Ohio gets a glimpse of Artemis I Orion before it undergoes testing for space


Jordan Laird - Ashland Times-Gazette The Columbus Dispatch (TNS)



The Artemis I Orion is scheduled to rocket through outer space next year. But first, the space capsule had to travel through sprawling farmland in northern Ohio.

The NASA spacecraft made its way Tuesday morning through Richland, Huron, Erie and Sandusky counties aboard a 135-foot flatbed truck from Mansfield Lahm Regional Airport to the space agency’s Plum Brook Station in Sandusky, where it will remain for four months of testing.

It took some doing: NASA worked with FirstEnergy and other local companies to raise, move or remove more than 700 utility lines to make way for the spacecraft. Trees and branches also were trimmed and traffic lights at three intersections were moved during transit.

The caravan of vehicles — which included Ohio State Highway Patrol, local police and sheriff’s deputies, utility trucks and a NASA and Lockheed Martin contingent — left Mansfield just after 7:30 a.m. and arrived in Sandusky a just after 11 a.m.

The Orion and its escort traveled north on state Route 13, skirted around Norwalk, and made its way through Milan before traveling west on Mason Road to reach Plum Brook Station.

“I’m surprised it’s coming through our little town,” said Jill Cumston, of Milan, who came out to view the procession in front of Edison Elementary School in Milan.

What NASA estimated would be a six-hour trek took the Orion and its large escort a little over three hours.

“It’s good,” NASA public affairs specialist Jimi Russell said. “It means we get it off the road earlier, get it out of people’s way earlier.”

While the route was not released by NASA for security purposes, hundreds of Ohioans came out to witness the historic caravan’s journey. Some clearly had an inside tip.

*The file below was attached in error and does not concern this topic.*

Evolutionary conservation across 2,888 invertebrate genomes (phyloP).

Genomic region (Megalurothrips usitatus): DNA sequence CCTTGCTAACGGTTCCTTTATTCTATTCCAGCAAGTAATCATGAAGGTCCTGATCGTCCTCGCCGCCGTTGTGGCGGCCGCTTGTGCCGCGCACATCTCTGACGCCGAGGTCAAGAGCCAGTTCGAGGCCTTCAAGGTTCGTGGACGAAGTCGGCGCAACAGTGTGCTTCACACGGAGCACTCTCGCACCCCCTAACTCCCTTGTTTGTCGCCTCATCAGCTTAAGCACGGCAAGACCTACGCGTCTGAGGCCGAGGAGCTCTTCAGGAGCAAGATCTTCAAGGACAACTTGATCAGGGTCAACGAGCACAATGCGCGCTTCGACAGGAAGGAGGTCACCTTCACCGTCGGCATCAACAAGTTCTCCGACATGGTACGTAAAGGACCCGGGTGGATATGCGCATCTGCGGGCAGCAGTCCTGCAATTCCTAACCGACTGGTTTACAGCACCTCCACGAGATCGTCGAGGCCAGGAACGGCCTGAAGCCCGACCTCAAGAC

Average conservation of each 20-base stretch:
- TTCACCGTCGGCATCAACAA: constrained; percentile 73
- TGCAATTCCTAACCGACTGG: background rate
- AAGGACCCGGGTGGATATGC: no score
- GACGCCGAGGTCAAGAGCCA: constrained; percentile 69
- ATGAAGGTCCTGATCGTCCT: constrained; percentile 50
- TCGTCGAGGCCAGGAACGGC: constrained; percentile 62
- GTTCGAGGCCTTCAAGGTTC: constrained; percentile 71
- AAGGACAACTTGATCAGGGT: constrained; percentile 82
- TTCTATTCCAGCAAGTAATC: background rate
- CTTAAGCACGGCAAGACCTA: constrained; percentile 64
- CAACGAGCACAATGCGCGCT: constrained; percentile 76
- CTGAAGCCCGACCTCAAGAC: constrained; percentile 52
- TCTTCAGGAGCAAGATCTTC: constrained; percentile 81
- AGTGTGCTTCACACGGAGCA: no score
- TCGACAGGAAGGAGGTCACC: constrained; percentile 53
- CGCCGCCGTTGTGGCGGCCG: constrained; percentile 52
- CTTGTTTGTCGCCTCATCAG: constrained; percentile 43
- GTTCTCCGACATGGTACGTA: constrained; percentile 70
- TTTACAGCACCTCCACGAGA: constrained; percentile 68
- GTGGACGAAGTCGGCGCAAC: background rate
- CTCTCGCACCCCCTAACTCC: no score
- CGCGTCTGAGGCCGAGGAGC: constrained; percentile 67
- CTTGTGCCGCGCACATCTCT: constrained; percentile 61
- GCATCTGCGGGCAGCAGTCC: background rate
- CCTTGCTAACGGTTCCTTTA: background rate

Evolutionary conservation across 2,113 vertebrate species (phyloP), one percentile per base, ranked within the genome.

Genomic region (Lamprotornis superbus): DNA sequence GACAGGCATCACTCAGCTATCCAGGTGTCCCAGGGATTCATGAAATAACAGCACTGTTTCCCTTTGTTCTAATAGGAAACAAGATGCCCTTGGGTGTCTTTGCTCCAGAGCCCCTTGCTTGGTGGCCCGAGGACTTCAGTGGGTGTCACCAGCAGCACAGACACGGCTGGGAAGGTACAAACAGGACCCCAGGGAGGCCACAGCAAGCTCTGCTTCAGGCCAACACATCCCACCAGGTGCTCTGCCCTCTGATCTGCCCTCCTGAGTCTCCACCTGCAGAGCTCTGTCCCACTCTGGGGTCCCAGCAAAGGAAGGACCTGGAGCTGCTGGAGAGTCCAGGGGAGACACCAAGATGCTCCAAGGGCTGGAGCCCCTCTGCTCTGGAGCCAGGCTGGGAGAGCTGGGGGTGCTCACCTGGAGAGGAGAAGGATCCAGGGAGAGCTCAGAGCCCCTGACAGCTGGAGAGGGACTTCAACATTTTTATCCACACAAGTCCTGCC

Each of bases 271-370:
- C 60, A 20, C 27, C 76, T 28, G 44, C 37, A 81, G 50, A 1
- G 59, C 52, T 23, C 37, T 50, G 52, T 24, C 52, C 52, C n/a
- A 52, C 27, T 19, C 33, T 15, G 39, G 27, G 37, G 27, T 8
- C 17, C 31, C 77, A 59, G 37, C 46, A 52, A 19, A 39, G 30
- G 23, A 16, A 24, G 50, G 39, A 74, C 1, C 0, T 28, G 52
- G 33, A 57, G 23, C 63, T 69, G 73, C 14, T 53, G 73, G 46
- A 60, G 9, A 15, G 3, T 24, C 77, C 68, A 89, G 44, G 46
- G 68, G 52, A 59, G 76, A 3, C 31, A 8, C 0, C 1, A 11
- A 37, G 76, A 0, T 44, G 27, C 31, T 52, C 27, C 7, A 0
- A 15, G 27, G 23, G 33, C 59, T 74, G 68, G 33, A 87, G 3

The parking lot at Burky’s Farm Market was filled with about 70 people, including Amish students from two one-room schoolhouses, when the Orion capsule passed by.

Leon Burkholder, the owner of the grocery store near the intersection of U.S. Route 224 and Route 13 where traffic lights were temporarily moved, was contacted by ODOT in December to ask if its crews could use his facilities. Burkholder, in turn, told members of his Mennonite community.

“The truck driver honked and waved and the kids loved it,” he said.

A similar scene occurred in front of Edison Elementary in Milan.

“It was cool. I was excited about both [the spacecraft and the Fox 8 television helicopter over head],” said 7-year-old student Veda Mirabal.

NASA’s Aero Spacelines Super Guppy plane brought the Orion to the Mansfield airport on Monday from the Kennedy Space Center in Florida.

Artemis I will be the second planned flight of the unmanned Orion spacecraft scheduled for November 2020.

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Jordan Laird

Ashland Times-Gazette The Columbus Dispatch (TNS)

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